By Marcia Quackenbush, MS, MFT, MCHES | October 25, 2016
Senior Editor, ETR
The tragedy of opioid addiction is not new. When I was a teen, my sisters and I lost two friends to heroin overdoses.
And I still remember the time one of my closest friends told me about the night she tried some drugs with her boyfriend, a heroin addict, and almost died. When she stopped breathing, he didn’t want to call for help because he was afraid he’d be arrested.
No, opioids and heroin are not new. But today’s epidemic is different, and it’s become much worse.
By Cody Sigel, MPH, CHES and Tracy Wright, MAED | October 20, 2016
Professional Development Consultant and Project Director, ETR
Originally published here on Beth Kanter's blog.
The first time you facilitate a training, you start developing your own personal list of tips for great facilitation. You try out some things that work, and they go on your list (“I can’t wait to try that again!”). Chances are you also try out some things that don’t work, and they go somewhere else.
Some go into the trash (“I am never again going to ask people to take off their shoes as a way to break into small groups!”). And some go onto a wait-and-see list (“How come that worked so well when I watched Deb do it, and it was such a flop when I tried it?”).
By Jill Denner, PhD | October 17, 2016
Senior Research Scientist, ETR
Computer science for all? If you’ve been reading the headlines, you have seen the explosion of articles. Proponents argue we must offer computer science (CS) education to all students, in a combination of school and afterschool programs. At first glance, making CS available to all sounds like a great idea. But there have been concerns about what this looks like in practice.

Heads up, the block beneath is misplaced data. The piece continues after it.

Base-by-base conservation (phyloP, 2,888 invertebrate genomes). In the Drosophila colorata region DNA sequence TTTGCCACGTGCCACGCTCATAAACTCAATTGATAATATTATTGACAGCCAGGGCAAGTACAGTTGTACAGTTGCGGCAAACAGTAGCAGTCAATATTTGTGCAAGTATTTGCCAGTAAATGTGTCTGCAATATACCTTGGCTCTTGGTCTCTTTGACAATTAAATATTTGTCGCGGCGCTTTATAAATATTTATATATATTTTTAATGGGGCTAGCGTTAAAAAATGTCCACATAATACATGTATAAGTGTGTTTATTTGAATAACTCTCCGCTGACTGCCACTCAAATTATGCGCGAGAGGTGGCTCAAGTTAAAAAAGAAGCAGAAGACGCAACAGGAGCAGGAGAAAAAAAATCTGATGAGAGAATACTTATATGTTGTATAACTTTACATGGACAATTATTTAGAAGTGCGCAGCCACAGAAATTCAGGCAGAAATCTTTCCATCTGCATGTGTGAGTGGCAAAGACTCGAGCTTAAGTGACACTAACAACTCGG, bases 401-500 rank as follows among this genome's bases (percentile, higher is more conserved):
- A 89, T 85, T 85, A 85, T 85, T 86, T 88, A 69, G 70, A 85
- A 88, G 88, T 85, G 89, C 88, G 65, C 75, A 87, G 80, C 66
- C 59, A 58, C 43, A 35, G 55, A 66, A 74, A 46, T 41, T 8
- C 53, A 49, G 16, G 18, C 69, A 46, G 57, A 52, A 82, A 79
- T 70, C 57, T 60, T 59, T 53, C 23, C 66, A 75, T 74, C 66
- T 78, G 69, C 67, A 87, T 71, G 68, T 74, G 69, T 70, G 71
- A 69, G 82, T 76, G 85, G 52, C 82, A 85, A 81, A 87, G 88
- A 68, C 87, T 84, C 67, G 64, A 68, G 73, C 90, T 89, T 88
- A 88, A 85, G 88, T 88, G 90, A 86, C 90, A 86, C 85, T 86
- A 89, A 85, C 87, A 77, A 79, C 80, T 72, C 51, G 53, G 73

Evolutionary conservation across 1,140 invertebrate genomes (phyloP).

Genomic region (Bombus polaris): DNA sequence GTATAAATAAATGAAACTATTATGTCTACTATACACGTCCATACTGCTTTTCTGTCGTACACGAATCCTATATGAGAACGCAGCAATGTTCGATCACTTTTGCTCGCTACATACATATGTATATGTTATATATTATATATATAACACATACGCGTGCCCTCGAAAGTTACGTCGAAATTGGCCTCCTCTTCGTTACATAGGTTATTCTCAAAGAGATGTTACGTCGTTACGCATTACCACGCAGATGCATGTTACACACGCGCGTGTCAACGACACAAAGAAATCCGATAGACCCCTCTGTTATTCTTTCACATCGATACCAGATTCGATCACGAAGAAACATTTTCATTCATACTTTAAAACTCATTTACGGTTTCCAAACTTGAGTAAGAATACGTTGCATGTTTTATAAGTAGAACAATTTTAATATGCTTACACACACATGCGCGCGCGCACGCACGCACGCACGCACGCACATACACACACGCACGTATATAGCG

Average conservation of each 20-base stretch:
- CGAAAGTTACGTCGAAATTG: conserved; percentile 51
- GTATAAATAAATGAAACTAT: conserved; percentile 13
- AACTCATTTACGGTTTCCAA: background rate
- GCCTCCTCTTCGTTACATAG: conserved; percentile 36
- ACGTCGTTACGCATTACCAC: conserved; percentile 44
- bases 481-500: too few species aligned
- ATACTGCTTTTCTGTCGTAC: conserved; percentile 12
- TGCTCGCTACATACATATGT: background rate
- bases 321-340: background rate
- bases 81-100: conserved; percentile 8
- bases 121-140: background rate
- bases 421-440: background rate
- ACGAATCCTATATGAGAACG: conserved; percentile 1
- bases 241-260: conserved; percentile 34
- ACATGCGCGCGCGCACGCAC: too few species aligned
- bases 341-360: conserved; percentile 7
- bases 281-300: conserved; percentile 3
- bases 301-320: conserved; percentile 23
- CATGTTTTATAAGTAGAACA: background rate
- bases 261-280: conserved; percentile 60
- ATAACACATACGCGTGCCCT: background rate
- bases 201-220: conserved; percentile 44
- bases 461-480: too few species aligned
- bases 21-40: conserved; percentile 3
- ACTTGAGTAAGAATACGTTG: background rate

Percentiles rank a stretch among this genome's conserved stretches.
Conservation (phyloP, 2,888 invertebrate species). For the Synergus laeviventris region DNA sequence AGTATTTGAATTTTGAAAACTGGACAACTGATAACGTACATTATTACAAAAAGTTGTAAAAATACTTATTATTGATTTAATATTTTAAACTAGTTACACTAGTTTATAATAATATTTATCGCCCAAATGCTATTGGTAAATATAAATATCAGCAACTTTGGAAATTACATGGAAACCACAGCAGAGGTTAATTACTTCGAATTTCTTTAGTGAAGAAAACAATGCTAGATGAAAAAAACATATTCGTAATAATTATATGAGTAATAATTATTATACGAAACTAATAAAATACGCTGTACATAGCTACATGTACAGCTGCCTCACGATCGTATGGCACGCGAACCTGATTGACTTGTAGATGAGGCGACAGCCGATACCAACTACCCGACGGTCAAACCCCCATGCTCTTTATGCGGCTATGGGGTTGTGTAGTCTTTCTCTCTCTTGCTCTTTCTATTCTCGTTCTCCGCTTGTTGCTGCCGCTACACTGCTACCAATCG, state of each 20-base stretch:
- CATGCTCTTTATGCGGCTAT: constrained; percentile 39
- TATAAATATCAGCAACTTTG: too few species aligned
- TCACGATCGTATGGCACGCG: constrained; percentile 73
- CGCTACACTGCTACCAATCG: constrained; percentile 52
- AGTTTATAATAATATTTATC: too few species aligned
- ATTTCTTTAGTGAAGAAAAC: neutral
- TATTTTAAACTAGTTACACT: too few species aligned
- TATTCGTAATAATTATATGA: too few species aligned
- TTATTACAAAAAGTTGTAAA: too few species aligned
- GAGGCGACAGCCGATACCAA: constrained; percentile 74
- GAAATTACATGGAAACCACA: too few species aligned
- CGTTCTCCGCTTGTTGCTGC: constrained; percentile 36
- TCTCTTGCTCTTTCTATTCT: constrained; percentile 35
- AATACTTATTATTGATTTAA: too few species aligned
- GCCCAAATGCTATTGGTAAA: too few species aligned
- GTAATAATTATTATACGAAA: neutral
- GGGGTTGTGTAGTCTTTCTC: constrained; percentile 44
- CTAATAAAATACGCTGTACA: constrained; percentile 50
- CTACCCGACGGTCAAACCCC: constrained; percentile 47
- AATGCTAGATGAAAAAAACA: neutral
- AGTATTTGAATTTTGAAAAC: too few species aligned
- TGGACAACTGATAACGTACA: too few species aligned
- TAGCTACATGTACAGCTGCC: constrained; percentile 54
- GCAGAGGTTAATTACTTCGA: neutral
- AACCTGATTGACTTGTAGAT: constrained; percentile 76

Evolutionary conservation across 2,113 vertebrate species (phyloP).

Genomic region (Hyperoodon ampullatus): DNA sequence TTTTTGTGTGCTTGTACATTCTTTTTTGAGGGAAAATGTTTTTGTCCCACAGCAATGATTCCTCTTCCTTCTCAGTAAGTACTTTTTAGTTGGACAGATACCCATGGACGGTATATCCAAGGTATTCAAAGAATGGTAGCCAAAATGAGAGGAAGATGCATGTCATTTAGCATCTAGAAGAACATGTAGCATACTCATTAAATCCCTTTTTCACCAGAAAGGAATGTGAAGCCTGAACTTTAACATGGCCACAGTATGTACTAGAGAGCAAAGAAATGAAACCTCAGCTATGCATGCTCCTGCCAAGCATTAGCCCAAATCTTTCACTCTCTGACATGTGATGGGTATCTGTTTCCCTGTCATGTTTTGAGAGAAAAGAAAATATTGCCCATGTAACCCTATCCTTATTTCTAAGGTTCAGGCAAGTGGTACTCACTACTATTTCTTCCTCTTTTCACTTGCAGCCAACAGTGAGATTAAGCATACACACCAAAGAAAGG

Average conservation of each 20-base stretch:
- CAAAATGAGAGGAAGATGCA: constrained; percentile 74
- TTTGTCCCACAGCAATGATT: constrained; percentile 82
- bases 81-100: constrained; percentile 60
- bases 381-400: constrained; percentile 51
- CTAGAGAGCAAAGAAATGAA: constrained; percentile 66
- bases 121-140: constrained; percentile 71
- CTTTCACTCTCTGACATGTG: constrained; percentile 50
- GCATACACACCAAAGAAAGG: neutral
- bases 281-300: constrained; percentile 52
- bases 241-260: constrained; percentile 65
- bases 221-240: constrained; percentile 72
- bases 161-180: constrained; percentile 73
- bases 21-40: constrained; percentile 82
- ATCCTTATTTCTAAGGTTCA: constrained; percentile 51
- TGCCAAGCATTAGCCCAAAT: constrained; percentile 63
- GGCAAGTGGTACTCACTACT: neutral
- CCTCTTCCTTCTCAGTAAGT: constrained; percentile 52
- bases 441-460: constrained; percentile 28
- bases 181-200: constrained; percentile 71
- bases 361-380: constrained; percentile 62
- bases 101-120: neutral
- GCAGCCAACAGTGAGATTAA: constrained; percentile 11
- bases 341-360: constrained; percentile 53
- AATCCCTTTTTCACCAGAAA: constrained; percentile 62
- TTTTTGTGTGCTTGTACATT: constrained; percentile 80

By ETR | October 13, 2016
We hear regularly from customers about our health education materials. Sometimes they share praise and compliments for a product they’ve found helpful. Sometimes they ask for a new title or resource they need. And sometimes they offer constructive feedback about something that doesn’t quite work in their situation.
We’ve also gotten some really vitriolic criticism from vapers, who tend to dislike our public health messages about e-cigarettes.
By Jim Pickett | October 11, 2016
Director of Prevention Advocacy and Gay Men's Health, AIDS Foundation of Chicago
PrEP has altered the landscape in HIV prevention in extraordinary and profound ways. It’s changing the lives of vulnerable individuals. It’s also bringing about big changes for the HIV workforce—health care providers, prevention specialists, outreach workers, social workers, educators and more. In fact, I believe we’ve entered the most dynamic period in our fight against HIV since 1996, when the advent of highly active antiretroviral therapy revolutionized treatment and saved countless lives.
By Jennifer Salerno, DNP | October 6, 2016
Founder, Possibilities for Change
Whether you’re a parent or an individual who works with youth, you are placed in an influential role to help keep teens safe and healthy. But that’s no easy task!